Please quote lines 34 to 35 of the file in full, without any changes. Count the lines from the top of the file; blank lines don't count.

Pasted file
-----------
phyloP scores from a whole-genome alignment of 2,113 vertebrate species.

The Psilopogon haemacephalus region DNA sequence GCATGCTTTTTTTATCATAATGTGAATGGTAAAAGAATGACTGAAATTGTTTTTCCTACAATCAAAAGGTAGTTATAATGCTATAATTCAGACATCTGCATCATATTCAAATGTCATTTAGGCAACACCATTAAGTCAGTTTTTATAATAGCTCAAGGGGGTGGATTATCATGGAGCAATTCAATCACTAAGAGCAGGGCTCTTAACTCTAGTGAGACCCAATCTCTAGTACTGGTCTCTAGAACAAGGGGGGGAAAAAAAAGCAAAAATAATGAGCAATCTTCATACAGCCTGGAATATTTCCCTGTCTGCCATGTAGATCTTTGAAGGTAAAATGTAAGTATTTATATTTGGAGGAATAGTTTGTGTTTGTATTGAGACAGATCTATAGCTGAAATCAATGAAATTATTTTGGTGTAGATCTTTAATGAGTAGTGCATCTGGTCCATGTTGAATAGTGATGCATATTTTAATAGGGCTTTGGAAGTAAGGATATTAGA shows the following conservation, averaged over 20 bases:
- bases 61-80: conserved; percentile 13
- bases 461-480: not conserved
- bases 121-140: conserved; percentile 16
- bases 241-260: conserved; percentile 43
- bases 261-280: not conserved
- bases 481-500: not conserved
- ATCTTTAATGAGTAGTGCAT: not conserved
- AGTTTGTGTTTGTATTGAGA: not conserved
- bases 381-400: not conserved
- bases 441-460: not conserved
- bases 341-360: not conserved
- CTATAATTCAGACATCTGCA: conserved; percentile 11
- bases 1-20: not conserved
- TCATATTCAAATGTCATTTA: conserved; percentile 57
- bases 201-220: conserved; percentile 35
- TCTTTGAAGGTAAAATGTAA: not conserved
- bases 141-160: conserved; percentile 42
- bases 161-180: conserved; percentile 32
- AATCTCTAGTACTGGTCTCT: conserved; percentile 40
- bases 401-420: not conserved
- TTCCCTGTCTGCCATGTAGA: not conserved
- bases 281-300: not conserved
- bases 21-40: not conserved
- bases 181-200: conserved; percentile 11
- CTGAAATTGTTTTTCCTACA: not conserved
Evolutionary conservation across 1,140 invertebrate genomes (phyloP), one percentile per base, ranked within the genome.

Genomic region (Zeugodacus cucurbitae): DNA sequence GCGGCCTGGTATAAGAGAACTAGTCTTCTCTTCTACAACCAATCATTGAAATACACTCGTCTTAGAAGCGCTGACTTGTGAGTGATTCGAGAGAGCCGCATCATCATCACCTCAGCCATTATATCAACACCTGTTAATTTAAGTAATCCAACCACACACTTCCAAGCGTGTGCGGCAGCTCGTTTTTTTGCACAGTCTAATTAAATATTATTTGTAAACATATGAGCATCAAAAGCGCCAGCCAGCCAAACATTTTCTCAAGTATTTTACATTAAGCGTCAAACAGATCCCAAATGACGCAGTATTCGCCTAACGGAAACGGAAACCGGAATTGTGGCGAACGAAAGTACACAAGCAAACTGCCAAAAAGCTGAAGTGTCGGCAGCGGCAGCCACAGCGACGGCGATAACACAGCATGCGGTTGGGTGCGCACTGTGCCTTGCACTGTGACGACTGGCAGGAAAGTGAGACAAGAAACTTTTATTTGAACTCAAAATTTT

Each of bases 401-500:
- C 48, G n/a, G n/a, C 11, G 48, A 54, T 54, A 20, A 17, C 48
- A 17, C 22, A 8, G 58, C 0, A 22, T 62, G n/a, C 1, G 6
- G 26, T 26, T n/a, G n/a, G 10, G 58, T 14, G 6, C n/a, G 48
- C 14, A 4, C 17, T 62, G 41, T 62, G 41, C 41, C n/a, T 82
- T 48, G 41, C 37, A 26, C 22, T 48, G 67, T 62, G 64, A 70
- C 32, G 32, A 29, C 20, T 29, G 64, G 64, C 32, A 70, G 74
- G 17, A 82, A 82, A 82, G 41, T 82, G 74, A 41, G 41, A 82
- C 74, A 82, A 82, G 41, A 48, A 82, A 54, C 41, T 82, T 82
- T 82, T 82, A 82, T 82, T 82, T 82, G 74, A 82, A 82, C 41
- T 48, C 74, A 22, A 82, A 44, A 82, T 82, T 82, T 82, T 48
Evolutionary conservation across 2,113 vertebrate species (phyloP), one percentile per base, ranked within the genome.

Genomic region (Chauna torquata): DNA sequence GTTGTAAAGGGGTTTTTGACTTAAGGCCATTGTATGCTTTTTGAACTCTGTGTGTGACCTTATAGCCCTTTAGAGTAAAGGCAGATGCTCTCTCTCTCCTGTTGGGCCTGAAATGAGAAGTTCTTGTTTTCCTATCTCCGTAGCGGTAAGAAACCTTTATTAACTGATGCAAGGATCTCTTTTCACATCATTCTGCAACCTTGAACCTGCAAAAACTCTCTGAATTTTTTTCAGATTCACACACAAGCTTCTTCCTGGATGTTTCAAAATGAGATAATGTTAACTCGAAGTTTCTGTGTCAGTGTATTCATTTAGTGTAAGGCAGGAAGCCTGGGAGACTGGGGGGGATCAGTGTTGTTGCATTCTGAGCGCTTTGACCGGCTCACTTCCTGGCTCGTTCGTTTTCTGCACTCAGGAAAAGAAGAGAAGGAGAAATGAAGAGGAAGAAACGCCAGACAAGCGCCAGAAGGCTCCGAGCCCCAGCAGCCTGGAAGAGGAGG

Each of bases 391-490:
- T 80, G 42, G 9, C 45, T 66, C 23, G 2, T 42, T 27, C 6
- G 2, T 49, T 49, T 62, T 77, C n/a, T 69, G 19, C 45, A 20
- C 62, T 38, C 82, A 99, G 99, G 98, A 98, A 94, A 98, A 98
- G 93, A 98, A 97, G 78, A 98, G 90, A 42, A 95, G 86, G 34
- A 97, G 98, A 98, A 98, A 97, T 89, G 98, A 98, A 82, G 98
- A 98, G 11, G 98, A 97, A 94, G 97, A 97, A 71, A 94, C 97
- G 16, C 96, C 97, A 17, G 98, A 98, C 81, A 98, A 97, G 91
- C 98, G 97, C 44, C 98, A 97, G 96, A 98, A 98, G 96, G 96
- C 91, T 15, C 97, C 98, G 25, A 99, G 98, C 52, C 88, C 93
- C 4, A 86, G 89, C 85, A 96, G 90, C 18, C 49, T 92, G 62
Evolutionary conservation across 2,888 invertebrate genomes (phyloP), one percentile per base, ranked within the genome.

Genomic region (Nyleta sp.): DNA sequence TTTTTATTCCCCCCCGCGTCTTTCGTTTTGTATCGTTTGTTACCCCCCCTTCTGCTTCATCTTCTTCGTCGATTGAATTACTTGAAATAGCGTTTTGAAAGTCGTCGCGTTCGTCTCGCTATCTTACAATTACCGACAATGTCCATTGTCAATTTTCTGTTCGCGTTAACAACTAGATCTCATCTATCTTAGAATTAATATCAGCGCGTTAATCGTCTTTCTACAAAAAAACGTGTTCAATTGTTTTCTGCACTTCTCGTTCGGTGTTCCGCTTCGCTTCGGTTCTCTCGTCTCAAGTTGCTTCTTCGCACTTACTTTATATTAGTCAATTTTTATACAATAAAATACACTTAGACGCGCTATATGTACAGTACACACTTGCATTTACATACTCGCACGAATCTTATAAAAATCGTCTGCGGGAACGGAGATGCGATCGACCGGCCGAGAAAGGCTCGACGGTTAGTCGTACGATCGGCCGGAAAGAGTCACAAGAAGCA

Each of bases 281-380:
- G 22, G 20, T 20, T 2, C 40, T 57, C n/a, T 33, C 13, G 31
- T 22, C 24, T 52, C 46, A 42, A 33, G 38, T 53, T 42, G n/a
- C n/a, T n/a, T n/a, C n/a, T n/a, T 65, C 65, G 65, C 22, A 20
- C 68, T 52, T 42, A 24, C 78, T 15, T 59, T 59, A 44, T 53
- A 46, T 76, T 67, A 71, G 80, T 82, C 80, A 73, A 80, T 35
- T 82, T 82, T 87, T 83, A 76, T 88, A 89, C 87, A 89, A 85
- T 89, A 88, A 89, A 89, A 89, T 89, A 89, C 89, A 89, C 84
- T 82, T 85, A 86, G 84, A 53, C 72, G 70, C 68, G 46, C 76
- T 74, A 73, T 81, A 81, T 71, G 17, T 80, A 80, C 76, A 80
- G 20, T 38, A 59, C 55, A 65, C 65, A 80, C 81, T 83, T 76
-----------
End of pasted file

- C 14, A 4, C 17, T 62, G 41, T 62, G 41, C 41, C n/a, T 82
- T 48, G 41, C 37, A 26, C 22, T 48, G 67, T 62, G 64, A 70